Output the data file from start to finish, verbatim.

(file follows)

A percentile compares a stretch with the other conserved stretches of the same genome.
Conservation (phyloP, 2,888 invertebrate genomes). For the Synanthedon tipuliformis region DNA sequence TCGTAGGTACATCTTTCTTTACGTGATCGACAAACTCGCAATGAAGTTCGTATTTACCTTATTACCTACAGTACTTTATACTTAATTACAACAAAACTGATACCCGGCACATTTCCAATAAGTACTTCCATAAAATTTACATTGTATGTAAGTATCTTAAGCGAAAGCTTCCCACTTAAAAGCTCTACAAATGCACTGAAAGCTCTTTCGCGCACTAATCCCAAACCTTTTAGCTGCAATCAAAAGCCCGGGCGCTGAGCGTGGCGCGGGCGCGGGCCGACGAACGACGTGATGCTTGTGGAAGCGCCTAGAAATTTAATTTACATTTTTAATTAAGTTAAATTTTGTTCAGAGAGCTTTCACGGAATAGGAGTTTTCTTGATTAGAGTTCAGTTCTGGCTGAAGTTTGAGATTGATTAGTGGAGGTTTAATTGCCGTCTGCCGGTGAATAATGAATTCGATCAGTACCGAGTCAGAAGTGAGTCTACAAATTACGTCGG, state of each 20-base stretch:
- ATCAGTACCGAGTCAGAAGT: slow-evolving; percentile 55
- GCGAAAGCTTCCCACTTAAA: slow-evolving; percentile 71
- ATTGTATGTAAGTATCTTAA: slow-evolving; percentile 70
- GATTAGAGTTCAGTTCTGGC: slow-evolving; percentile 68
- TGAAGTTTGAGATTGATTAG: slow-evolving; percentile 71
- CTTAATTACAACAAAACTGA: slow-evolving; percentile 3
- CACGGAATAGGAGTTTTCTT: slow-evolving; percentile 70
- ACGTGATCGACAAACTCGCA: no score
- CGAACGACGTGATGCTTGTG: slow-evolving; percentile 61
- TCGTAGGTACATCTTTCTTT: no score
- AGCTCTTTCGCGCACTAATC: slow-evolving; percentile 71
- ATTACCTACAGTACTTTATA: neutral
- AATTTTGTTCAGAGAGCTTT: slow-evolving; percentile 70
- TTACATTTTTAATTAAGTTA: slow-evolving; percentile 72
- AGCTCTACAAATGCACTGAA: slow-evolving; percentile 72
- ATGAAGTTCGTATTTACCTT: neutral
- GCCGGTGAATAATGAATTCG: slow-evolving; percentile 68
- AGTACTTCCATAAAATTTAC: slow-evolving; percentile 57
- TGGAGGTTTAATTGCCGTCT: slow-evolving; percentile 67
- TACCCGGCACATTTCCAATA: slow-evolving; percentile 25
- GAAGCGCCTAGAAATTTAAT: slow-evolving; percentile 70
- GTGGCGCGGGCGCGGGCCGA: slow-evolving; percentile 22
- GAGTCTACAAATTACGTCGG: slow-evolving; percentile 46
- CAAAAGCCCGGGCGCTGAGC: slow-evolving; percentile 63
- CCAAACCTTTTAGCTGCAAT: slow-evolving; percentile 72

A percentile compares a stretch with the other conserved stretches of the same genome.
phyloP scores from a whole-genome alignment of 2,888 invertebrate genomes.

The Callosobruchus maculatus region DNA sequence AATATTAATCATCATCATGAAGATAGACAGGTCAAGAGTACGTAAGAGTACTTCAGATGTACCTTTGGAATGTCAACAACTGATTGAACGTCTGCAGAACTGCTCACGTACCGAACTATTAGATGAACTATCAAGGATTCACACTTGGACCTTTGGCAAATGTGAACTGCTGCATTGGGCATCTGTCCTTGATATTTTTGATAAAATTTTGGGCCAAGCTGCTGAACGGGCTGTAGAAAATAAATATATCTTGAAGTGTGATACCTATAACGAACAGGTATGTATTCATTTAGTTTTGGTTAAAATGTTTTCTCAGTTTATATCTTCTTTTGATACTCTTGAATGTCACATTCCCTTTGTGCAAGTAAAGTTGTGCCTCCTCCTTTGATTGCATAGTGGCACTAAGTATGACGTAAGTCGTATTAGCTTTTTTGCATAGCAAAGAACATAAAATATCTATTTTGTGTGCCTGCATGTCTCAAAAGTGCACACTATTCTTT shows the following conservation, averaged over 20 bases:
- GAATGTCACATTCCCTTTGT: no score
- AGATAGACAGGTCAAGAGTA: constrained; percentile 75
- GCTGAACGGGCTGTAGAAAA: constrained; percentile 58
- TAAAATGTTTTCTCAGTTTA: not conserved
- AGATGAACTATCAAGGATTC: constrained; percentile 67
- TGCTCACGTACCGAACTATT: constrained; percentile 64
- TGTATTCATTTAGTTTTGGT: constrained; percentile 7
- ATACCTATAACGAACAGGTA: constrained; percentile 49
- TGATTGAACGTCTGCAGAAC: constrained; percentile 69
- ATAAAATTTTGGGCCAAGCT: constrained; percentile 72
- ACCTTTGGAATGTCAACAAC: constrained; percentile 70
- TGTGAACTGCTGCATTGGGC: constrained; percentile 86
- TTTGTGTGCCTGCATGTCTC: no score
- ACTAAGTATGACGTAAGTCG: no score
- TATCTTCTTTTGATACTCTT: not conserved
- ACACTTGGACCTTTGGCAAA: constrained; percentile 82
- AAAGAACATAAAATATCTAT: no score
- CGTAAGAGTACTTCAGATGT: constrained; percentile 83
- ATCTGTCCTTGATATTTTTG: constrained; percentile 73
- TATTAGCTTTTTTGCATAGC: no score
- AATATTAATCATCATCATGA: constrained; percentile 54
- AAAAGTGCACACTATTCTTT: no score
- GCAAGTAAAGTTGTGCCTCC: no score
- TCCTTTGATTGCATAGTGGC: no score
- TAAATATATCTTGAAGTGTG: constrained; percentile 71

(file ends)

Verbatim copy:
A percentile compares a stretch with the other conserved stretches of the same genome.
Conservation (phyloP, 2,888 invertebrate genomes). For the Synanthedon tipuliformis region DNA sequence TCGTAGGTACATCTTTCTTTACGTGATCGACAAACTCGCAATGAAGTTCGTATTTACCTTATTACCTACAGTACTTTATACTTAATTACAACAAAACTGATACCCGGCACATTTCCAATAAGTACTTCCATAAAATTTACATTGTATGTAAGTATCTTAAGCGAAAGCTTCCCACTTAAAAGCTCTACAAATGCACTGAAAGCTCTTTCGCGCACTAATCCCAAACCTTTTAGCTGCAATCAAAAGCCCGGGCGCTGAGCGTGGCGCGGGCGCGGGCCGACGAACGACGTGATGCTTGTGGAAGCGCCTAGAAATTTAATTTACATTTTTAATTAAGTTAAATTTTGTTCAGAGAGCTTTCACGGAATAGGAGTTTTCTTGATTAGAGTTCAGTTCTGGCTGAAGTTTGAGATTGATTAGTGGAGGTTTAATTGCCGTCTGCCGGTGAATAATGAATTCGATCAGTACCGAGTCAGAAGTGAGTCTACAAATTACGTCGG, state of each 20-base stretch:
- ATCAGTACCGAGTCAGAAGT: slow-evolving; percentile 55
- GCGAAAGCTTCCCACTTAAA: slow-evolving; percentile 71
- ATTGTATGTAAGTATCTTAA: slow-evolving; percentile 70
- GATTAGAGTTCAGTTCTGGC: slow-evolving; percentile 68
- TGAAGTTTGAGATTGATTAG: slow-evolving; percentile 71
- CTTAATTACAACAAAACTGA: slow-evolving; percentile 3
- CACGGAATAGGAGTTTTCTT: slow-evolving; percentile 70
- ACGTGATCGACAAACTCGCA: no score
- CGAACGACGTGATGCTTGTG: slow-evolving; percentile 61
- TCGTAGGTACATCTTTCTTT: no score
- AGCTCTTTCGCGCACTAATC: slow-evolving; percentile 71
- ATTACCTACAGTACTTTATA: neutral
- AATTTTGTTCAGAGAGCTTT: slow-evolving; percentile 70
- TTACATTTTTAATTAAGTTA: slow-evolving; percentile 72
- AGCTCTACAAATGCACTGAA: slow-evolving; percentile 72
- ATGAAGTTCGTATTTACCTT: neutral
- GCCGGTGAATAATGAATTCG: slow-evolving; percentile 68
- AGTACTTCCATAAAATTTAC: slow-evolving; percentile 57
- TGGAGGTTTAATTGCCGTCT: slow-evolving; percentile 67
- TACCCGGCACATTTCCAATA: slow-evolving; percentile 25
- GAAGCGCCTAGAAATTTAAT: slow-evolving; percentile 70
- GTGGCGCGGGCGCGGGCCGA: slow-evolving; percentile 22
- GAGTCTACAAATTACGTCGG: slow-evolving; percentile 46
- CAAAAGCCCGGGCGCTGAGC: slow-evolving; percentile 63
- CCAAACCTTTTAGCTGCAAT: slow-evolving; percentile 72

A percentile compares a stretch with the other conserved stretches of the same genome.
phyloP scores from a whole-genome alignment of 2,888 invertebrate genomes.

The Callosobruchus maculatus region DNA sequence AATATTAATCATCATCATGAAGATAGACAGGTCAAGAGTACGTAAGAGTACTTCAGATGTACCTTTGGAATGTCAACAACTGATTGAACGTCTGCAGAACTGCTCACGTACCGAACTATTAGATGAACTATCAAGGATTCACACTTGGACCTTTGGCAAATGTGAACTGCTGCATTGGGCATCTGTCCTTGATATTTTTGATAAAATTTTGGGCCAAGCTGCTGAACGGGCTGTAGAAAATAAATATATCTTGAAGTGTGATACCTATAACGAACAGGTATGTATTCATTTAGTTTTGGTTAAAATGTTTTCTCAGTTTATATCTTCTTTTGATACTCTTGAATGTCACATTCCCTTTGTGCAAGTAAAGTTGTGCCTCCTCCTTTGATTGCATAGTGGCACTAAGTATGACGTAAGTCGTATTAGCTTTTTTGCATAGCAAAGAACATAAAATATCTATTTTGTGTGCCTGCATGTCTCAAAAGTGCACACTATTCTTT shows the following conservation, averaged over 20 bases:
- GAATGTCACATTCCCTTTGT: no score
- AGATAGACAGGTCAAGAGTA: constrained; percentile 75
- GCTGAACGGGCTGTAGAAAA: constrained; percentile 58
- TAAAATGTTTTCTCAGTTTA: not conserved
- AGATGAACTATCAAGGATTC: constrained; percentile 67
- TGCTCACGTACCGAACTATT: constrained; percentile 64
- TGTATTCATTTAGTTTTGGT: constrained; percentile 7
- ATACCTATAACGAACAGGTA: constrained; percentile 49
- TGATTGAACGTCTGCAGAAC: constrained; percentile 69
- ATAAAATTTTGGGCCAAGCT: constrained; percentile 72
- ACCTTTGGAATGTCAACAAC: constrained; percentile 70
- TGTGAACTGCTGCATTGGGC: constrained; percentile 86
- TTTGTGTGCCTGCATGTCTC: no score
- ACTAAGTATGACGTAAGTCG: no score
- TATCTTCTTTTGATACTCTT: not conserved
- ACACTTGGACCTTTGGCAAA: constrained; percentile 82
- AAAGAACATAAAATATCTAT: no score
- CGTAAGAGTACTTCAGATGT: constrained; percentile 83
- ATCTGTCCTTGATATTTTTG: constrained; percentile 73
- TATTAGCTTTTTTGCATAGC: no score
- AATATTAATCATCATCATGA: constrained; percentile 54
- AAAAGTGCACACTATTCTTT: no score
- GCAAGTAAAGTTGTGCCTCC: no score
- TCCTTTGATTGCATAGTGGC: no score
- TAAATATATCTTGAAGTGTG: constrained; percentile 71